Bee Stops: Dutch City Installs Roof Gardens In All Bus Stops To Preserve Endangered Bees & Reduce Air Pollution

Image Credits: Hans Dinkelberg / @uitdragerij, Eva (Instagram)

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Bus stops around the world have time and again grabbed headlines – sometimes for their artistic appeal or sometimes for their sustainability quotient, being built out of recycled plastic. However, Dutch city Utrecht surely went a step ahead of all in terms of redefining their bus stops. The city achieved the unthinkable with all her bus stops now converted to picturesque bee-stops. 

Precisely, 316 bus stops in Utrecht now sport a rooftop garden vibrant with summer blooms, which invite honeybees and bumblebees – two endangered species in the country. The initiative by Utrecht municipality has received wide acclaim from around the world.

No one has ever become poor by giving
– Anne Frank

Bee Stops: Hotspots For Biodiversity

According to BrightVibes, the bus stop terraces have become mini biodiversity hotspots with sprightly coloured seasonal flowers interspersed with sedum plants. The bee-stop gardens have been created and are maintained by dedicated municipality workers.

The gardens not only provide an aesthetic respite from the concrete jungle all around but also help in keeping the bus stops cooler and cosier. They also capture dust, dirt and airborne germs as well as conserves rainwater.

Plans of installing solar panels atop these bee stops are in the pipeline for Utrecht municipality. “A green roof is good for a healthy and livable city … that can, therefore, cope better with climate problems,” states the official website of Utrecht.

 

Environmental Incentives In Utrecht

Interestingly, all the municipality workers in the city commute exclusively in electric vehicles, since Utrecht has started replacing their diesel and petrol-driven public transport with electric buses and cars. Moreover, the electricity for these vehicles is mostly sourced from windmills.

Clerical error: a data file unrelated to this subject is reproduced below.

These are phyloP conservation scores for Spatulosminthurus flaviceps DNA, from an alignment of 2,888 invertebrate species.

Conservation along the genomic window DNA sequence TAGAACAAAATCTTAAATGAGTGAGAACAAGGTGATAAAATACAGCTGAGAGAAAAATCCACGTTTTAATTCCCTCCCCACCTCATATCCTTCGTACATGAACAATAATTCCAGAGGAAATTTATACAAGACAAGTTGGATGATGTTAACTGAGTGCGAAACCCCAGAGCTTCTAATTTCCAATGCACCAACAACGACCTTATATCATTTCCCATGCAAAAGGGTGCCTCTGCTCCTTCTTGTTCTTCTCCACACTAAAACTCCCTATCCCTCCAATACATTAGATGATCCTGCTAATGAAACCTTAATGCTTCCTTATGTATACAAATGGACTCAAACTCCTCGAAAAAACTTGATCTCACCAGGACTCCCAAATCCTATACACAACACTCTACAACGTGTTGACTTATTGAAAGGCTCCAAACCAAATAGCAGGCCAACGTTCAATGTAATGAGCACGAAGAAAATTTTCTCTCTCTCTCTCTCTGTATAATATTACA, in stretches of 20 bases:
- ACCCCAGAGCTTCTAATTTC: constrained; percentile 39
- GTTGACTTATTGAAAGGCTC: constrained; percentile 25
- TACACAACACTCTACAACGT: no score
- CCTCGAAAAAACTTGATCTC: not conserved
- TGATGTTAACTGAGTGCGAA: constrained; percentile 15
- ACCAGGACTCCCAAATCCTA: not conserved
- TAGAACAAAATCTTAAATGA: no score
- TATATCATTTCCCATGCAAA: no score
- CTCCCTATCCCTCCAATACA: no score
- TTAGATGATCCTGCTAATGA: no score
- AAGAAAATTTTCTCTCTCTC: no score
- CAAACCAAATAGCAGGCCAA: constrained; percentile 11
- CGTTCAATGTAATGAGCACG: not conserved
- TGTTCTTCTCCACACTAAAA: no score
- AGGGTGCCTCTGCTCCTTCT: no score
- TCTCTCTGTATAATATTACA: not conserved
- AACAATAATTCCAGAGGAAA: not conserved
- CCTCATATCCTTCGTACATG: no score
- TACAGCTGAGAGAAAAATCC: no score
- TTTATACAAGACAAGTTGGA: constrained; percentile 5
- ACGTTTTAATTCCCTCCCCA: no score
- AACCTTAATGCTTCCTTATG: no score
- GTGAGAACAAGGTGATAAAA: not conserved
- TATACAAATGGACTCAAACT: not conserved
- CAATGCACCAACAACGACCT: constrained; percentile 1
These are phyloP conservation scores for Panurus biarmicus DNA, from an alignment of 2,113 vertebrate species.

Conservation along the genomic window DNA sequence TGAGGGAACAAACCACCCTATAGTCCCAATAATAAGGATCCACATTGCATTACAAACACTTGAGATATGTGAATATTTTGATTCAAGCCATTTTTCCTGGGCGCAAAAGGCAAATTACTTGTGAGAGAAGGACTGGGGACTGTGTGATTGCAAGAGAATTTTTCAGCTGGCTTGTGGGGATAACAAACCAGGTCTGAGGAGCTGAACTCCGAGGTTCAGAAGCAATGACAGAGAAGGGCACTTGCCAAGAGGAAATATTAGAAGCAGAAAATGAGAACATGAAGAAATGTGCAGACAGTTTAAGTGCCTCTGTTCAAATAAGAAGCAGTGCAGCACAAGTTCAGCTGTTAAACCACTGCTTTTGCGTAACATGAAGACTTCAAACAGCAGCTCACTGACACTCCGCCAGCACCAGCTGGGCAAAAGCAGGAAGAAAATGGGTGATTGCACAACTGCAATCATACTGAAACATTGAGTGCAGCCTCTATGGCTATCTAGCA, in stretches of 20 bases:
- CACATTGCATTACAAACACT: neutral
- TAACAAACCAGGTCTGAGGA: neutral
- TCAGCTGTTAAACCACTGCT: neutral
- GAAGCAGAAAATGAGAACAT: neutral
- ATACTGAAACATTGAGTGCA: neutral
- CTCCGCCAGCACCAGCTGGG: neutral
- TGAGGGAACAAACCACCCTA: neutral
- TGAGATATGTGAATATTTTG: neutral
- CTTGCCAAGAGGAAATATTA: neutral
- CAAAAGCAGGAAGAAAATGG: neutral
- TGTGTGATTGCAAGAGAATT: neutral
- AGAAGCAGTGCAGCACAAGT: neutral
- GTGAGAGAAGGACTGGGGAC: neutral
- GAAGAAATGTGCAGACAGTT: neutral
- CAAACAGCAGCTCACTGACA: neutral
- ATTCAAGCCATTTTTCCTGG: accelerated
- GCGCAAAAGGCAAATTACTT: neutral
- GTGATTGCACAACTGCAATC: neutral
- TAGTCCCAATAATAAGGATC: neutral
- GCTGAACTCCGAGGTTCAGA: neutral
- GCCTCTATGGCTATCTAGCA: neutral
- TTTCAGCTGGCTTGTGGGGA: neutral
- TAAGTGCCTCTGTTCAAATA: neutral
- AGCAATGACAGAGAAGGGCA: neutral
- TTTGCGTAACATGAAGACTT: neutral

The city aims to become completely CO2-neutral in transport by 2028. Striving towards that goal, the authorities have initiated extra incentive benefits for bus drivers who opt for environment-friendly vehicles and fuels. In fact, the drivers are nominated for periodic awards based on how ‘cleaner, better and safer’ they drive, states Provincie Utrecht.

The ambit of environmental incentives in Utrecht is not restricted to bus stops and public transport only. The inhabitants of this beautiful Dutch city are also eligible for special incentives if they create roof gardens and green patches in their own homes.

No Risk Of Bee Stings

Around 358 types of bees are found in the Netherlands, most of which are endangered species, enlisted in the Dutch Red List (RL). Utrecht’s path-breaking initiative towards conserving bees will possibly be replicated across the Netherlands. Although many around the globe are sceptical about bee stops being prone to more bee stings, experts assure that bees are actually very gentle species which do not attack humans or other animals unless they are countered.

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It's not how much we give
but how much love we put into giving.
- Mother Theresa Quote

Photo Series: Wildlife Bridges Across The World Are Saving Hundreds Of Animals From Road Accidents

Image Credits: Hans Dinkelberg / @uitdragerij, Eva (Instagram)